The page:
Aww well I hope he has a lovely wedding and he deserves a lovely woman.
How are you OP, have you found any help??
DS1 (15) was the same - after a bullying episode at school, followed by inappropriate intervention by the school, he lost friends he'd had since primary school. It was the weekends which were hard when he did nothing, other than xBox games with strangers via the Connect. I was desperate for him to have friends over for tea or sleepovers.
The best thing I ever did was enrol him at our local David Lloyd centre to play tennis (well worth the arm and a leg I shell out monthly). He's made some friends there and it actually gets him out of the house, plus his confidence is rising which is a joy.
DD1 did Guides and is a Ranger "out of area" she has very DFs who are totally free from all the baggage DD had at school.
The traveling when as 16y they want to do things is a bit of a pain, but it's well worth it.
Does he do any on-line socialising? i.e. xbox live, PSN or skype etc.
My eldest (13) finds it difficult to initiate conversations face to face and therefore finds it difficult to ask people over etc. but finds it easier to speak on-line.
He does however go to Scouts, Swimming, Judo and now a teen gym session.
Returning to the Scouts, he has a friend at Scouts who doesn't live locally or go to the same High school. He really gets on well with this lad and they have known each other for 3 years. If they go away on camp, they share a tent etc.
However, I asked him if he wanted to arrange to met up with him out of Scouts and he said he would but didn't have his phone number or any way of contacting him. I asked him what sort of things they talked about and he couldn't name anything . he was also bullied for a while at primary and we've been told he is borderline for Aspergers but has never been formally tested as we didn't know if it would achieve anything.
we've been using this book and it seems to be slowly helping:
This message might come slightly late, for which I apologise. If you manage to read it then I hope it reassures you in some small way.
Now, at the age of 21 my life couldn't more more different to what it was four or five years ago. Indeed for many of my formative years I had no friends at all. It's difficult to boil my former friendlessness down to one single issue. I was always a quieter individual, perhaps a bit of an eccentric and oddball. This attracted the attention of bullies and my years in primary school were extremely difficult ones. I started secondary school hoping that I could meet new people and make friends, in fact I can remember being preoccupied by this in the summer holiday prior to starting. In hindsight I think I lacked adequate social skills. In the first few weeks of the school year I made a huge effort to make friends, but it fell short and certain members of my peer group were unpleasant to me. Faced by this adversity I decided that it would be easier to retreat and keep myself to myself. From thereon in, my experience in School was one of survival. I spoke to a few people occasionally but most of my break times were spent standing alone in the playground. My lack of social interaction in school was accompanied by a complete lack of it outside. Like your son I didn't play any sports, and because I didn't have any friends my weekends and evenings were extremely lonesome.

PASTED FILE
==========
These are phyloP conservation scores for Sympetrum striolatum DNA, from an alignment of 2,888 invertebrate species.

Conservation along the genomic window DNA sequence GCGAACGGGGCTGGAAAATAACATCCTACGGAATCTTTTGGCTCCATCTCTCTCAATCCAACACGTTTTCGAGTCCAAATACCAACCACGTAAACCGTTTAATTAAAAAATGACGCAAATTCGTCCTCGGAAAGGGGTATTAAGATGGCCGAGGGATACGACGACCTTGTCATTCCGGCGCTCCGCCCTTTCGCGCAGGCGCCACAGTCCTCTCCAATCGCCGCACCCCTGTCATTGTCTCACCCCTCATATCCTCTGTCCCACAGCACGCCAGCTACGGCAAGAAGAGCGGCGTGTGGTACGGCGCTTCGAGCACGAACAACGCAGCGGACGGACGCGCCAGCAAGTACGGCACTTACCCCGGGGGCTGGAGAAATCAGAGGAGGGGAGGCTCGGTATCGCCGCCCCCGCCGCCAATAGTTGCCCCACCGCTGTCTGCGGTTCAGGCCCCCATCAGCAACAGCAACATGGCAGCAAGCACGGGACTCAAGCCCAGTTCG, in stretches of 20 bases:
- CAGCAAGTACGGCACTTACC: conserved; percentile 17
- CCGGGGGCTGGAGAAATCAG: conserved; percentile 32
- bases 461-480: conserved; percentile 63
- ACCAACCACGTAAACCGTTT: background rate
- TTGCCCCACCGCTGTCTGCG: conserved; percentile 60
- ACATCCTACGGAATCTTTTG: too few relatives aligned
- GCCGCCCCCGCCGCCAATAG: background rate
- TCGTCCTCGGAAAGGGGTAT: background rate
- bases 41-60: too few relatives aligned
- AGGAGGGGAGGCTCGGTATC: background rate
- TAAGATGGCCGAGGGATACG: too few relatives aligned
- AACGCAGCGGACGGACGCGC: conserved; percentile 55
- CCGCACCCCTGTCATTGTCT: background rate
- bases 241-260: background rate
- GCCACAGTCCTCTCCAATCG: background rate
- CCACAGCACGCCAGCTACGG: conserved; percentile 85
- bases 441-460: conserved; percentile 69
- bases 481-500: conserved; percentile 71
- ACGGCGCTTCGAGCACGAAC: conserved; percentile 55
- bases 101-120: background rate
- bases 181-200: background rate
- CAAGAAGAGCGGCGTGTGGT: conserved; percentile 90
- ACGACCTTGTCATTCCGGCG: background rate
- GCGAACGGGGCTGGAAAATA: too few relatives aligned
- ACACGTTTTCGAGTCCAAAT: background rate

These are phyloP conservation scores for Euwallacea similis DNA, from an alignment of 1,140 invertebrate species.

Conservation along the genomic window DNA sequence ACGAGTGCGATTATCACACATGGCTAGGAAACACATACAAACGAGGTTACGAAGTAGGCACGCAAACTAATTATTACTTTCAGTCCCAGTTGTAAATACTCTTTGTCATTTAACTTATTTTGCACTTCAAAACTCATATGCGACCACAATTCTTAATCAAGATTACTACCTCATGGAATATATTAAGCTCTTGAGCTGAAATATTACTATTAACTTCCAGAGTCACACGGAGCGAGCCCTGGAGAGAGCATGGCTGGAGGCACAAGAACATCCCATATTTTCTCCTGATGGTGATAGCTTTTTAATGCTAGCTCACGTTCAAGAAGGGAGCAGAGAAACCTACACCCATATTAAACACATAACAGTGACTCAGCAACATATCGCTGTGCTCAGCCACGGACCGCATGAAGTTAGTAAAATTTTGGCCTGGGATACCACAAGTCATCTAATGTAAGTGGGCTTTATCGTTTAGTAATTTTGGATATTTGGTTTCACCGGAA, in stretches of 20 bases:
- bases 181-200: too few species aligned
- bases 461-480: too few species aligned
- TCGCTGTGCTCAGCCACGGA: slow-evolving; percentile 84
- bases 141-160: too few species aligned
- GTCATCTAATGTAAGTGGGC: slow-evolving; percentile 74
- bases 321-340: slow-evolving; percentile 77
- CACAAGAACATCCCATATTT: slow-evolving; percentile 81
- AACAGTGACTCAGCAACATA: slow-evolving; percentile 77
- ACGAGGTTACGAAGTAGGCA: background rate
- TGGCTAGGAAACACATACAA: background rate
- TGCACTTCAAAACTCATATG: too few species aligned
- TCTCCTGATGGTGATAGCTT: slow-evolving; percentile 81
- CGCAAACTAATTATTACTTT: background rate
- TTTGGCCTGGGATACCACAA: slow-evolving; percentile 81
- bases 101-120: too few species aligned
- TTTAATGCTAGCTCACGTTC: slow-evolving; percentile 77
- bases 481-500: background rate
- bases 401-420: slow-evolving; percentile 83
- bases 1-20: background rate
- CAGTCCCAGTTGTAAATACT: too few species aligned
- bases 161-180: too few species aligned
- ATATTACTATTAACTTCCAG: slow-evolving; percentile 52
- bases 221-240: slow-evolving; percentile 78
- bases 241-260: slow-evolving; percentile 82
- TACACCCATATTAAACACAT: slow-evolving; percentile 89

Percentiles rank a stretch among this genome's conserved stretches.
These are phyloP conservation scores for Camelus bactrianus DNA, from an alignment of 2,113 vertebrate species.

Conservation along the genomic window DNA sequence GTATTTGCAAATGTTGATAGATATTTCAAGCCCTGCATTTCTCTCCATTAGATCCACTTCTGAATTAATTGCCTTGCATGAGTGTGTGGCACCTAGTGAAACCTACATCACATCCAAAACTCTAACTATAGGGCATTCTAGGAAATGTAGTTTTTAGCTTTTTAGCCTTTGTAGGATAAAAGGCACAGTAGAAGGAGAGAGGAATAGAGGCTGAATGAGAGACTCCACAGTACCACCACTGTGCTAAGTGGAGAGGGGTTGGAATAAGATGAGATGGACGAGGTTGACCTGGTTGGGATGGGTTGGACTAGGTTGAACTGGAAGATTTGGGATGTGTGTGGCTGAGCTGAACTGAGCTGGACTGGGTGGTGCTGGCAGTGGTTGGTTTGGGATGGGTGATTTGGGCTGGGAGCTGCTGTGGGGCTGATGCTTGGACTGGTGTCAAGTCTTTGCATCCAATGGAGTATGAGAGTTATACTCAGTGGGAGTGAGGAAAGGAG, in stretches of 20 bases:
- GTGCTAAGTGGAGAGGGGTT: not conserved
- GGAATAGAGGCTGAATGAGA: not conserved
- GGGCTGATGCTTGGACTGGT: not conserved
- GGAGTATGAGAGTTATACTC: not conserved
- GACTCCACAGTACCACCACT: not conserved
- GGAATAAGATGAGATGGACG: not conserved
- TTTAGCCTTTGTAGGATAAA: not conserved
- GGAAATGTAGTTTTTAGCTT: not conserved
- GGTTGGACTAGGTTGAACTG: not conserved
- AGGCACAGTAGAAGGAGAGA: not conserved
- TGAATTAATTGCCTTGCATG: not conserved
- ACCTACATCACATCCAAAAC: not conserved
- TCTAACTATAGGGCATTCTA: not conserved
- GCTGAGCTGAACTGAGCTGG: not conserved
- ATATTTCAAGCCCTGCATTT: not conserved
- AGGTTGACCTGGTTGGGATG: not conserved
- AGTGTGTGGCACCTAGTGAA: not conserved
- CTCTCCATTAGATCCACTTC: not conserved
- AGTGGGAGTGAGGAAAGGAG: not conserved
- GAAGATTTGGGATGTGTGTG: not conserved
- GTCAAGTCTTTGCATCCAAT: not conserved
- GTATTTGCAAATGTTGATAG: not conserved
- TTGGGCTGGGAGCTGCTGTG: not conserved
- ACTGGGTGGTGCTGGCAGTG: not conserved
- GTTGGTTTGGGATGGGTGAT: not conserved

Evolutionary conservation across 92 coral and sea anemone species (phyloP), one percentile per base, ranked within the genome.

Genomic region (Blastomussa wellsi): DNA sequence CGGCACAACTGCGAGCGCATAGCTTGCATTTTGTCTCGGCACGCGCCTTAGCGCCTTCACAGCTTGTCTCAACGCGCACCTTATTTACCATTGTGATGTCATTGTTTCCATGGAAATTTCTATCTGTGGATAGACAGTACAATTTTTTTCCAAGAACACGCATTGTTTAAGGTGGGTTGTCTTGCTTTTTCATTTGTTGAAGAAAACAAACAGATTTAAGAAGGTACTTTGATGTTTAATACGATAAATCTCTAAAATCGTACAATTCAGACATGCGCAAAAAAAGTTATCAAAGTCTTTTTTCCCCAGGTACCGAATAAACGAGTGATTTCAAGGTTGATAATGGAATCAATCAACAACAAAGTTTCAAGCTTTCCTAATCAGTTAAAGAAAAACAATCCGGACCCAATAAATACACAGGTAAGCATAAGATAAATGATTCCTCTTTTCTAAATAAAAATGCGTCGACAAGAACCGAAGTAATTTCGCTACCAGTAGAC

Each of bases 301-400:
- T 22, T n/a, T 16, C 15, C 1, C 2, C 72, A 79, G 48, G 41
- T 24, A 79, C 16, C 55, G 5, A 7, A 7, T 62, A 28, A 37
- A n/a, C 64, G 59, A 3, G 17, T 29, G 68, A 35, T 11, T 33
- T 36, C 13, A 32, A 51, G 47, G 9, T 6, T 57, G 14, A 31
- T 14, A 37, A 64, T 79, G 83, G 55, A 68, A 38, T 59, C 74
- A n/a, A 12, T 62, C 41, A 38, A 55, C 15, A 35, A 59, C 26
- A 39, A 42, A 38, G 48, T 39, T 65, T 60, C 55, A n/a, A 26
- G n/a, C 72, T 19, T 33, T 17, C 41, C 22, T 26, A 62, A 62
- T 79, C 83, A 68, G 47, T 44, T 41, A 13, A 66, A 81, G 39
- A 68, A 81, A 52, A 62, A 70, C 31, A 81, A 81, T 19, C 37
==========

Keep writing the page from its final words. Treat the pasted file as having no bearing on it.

From what I can remember, I didn't experience loneliness keenly until I was about 15 or 16. I had my moments as all teenagers do (puberty is a very difficult time!), I was tired quite a lot and school was pretty frustrating. I think your Sons behaviour might be linked to this as opposed to his friendlessness. At any rate, I was initially shielded from the reality of my situation. Until the end of year 9 I lived some way away from my school (and where everyone else lived), because of this I was sheltered and got on with life so to speak. During that Summer we moved to an address much closer to the school, in the neighbourhood that many of my classed mates lived in too. Seeing them around, going to parties together and socialising highlighted my isolation and I felt extremely lonely much of the time. Hearing them discuss parties and outings that I simply wasn't invited on genuinely hurt. I wanted to break free of the social situation that I existed in, but there was little that I could do. I had few social skills and was regarded as the guy 'nobody really bothered with' by most of my classmates.
Leaving school and starting sixth form presented me with a new opportunity to make friends and meet new people. Although this started somewhat haltingly, by the end of the first year my social life had improved substantially. I had made friends and was actually going out with people to parties and the cinema and so on. Through the Second year, I continued to socialise with people. I think this experience helped me nurture social skills meaning that when I left for university I was able to meet people and immerse myself in a normal social life. Three years later, I'm on the verge of graduating (don't really know what will happen next...) with a girlfriend and great circle of friends.
Things might well work out for your son as they did for me. He is only 12, and in the next six years will change beyond recognition as he grows into a young man. If you support him no matter what, and act as a source of support and advice I think he'll be fine.